Gilbert: The effectiveness declines faster, especially in older people. As the immune system ages, the response to antibodies is no longer as good. So if we need boosters, it will be for the older population. I do not expect this to be necessary for the general public.

WORLD: Should children be vaccinated?

Gilbert: The virus is dangerous to a very small number of children. Countries should consider vaccinating them. At the same time, however, politicians should do a cost-benefit analysis. Let’s look at the Delta example. This mutation is very contagious, people get sick again despite two vaccinations – but the course is very mild. Serious cases and deaths are rare. What the vaccinations achieved their goal: to protect the health system from collapse. So if transmission cannot be prevented and children neither become seriously ill nor die, then the question arises: is it worth vaccinating children? The benefit of vaccination is much less for children than it is for older adults in particular. Especially since the supply of vaccine doses is limited and we should use the existing ones to provide better old people and sick staff in countries that have little or no vaccines. Until everyone is protected, nobody is protected.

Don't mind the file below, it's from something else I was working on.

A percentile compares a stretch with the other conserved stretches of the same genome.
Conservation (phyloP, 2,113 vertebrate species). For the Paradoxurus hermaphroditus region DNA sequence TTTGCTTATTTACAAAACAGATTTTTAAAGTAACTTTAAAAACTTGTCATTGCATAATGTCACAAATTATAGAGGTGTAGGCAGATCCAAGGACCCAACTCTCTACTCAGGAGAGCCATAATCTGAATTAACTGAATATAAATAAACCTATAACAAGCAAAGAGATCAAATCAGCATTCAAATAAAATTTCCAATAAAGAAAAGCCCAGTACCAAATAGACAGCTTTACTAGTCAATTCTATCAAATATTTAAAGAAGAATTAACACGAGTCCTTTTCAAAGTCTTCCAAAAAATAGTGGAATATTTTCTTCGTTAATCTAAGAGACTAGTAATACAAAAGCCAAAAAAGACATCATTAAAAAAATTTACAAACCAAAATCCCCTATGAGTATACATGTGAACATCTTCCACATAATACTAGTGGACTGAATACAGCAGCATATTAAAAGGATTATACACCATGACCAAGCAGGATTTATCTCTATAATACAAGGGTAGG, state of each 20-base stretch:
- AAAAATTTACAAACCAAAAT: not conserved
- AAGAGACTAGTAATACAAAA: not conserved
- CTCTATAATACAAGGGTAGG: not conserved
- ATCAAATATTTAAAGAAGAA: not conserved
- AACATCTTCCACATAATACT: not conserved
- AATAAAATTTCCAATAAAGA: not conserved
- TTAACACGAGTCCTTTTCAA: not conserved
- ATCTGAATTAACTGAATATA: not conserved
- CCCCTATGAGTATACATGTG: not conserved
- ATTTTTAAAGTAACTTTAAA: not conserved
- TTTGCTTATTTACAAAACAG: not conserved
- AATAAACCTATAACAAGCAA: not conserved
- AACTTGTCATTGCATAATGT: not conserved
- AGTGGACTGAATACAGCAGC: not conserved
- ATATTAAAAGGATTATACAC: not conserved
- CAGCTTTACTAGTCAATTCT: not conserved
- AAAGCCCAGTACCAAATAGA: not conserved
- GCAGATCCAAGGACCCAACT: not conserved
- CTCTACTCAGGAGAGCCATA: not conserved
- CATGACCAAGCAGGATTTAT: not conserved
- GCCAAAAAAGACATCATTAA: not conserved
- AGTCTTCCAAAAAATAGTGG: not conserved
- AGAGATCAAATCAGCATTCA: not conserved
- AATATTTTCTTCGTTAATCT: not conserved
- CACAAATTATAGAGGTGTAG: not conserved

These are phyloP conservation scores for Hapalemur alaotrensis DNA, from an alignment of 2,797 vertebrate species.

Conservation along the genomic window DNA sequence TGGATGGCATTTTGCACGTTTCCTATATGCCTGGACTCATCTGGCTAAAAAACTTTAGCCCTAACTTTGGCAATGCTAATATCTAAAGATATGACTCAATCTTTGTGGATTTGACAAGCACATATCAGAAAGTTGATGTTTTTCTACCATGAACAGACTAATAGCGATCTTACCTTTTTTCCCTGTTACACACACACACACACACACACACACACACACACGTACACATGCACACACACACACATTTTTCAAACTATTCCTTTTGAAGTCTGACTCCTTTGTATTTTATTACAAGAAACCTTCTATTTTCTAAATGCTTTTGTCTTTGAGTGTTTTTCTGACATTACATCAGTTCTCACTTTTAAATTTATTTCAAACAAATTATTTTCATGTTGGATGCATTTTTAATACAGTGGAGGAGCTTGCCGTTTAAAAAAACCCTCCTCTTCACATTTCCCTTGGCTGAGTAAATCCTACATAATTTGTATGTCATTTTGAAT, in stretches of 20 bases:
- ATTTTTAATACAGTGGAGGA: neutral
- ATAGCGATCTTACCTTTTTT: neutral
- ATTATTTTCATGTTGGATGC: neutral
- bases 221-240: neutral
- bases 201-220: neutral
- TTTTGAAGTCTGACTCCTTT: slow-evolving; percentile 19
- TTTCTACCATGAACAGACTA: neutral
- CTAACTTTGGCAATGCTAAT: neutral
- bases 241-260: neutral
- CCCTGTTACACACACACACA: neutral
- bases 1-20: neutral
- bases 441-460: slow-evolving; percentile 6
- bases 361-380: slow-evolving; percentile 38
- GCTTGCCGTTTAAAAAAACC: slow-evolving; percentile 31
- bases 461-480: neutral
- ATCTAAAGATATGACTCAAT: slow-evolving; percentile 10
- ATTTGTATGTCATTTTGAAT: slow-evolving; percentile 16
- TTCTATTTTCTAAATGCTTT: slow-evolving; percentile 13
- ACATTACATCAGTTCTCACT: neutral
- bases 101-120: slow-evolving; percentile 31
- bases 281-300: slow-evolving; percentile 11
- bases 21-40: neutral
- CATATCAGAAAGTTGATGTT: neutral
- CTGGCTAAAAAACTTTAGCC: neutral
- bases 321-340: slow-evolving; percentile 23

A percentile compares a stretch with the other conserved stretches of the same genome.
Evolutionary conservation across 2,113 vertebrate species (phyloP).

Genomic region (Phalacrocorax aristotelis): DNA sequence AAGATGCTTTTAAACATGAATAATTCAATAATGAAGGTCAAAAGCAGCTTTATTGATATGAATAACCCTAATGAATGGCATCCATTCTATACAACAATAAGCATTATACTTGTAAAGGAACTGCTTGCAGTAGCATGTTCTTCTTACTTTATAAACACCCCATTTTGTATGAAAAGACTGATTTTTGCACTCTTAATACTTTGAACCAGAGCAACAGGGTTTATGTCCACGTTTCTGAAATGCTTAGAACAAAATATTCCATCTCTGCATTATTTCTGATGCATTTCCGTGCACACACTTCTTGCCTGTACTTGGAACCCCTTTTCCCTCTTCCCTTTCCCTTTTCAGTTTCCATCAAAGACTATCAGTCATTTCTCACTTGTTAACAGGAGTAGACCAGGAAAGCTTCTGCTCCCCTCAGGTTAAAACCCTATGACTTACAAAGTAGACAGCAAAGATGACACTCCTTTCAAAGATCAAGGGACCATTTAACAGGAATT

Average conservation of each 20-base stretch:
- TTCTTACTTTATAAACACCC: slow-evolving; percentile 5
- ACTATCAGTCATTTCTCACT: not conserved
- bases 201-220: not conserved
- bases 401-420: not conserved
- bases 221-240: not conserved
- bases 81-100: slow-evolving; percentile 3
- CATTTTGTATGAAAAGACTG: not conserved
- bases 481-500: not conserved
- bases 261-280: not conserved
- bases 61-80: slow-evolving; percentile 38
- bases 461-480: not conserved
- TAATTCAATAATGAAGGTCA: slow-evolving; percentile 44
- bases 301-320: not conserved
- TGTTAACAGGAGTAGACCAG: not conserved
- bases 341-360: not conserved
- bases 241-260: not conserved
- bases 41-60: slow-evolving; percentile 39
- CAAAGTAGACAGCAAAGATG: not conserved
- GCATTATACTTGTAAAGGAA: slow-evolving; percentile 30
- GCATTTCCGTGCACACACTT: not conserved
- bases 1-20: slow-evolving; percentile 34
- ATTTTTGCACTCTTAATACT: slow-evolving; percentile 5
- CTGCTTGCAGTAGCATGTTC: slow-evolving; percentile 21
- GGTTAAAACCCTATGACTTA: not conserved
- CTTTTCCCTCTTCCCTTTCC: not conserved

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WORLD: But if children continue to be infected, are there another threat of school closings?

Gilbert: It is a political question. I can only explain the scientific one. In our country we are nearing the point where we have to decide whether to accept some degree of transmission. We will never eradicate Sars-Cov-2. We have to get to the point where we are living with the virus.

WORLD: Is there a proportion of the vaccinated that achieves herd immunity?

Gilbert: There is no clear answer to this. That depends on the transmittability of the virus. Surely this should now be higher than a year ago because the dominant delta variant is more contagious.

WORLD: Do you recommend mixing vaccines?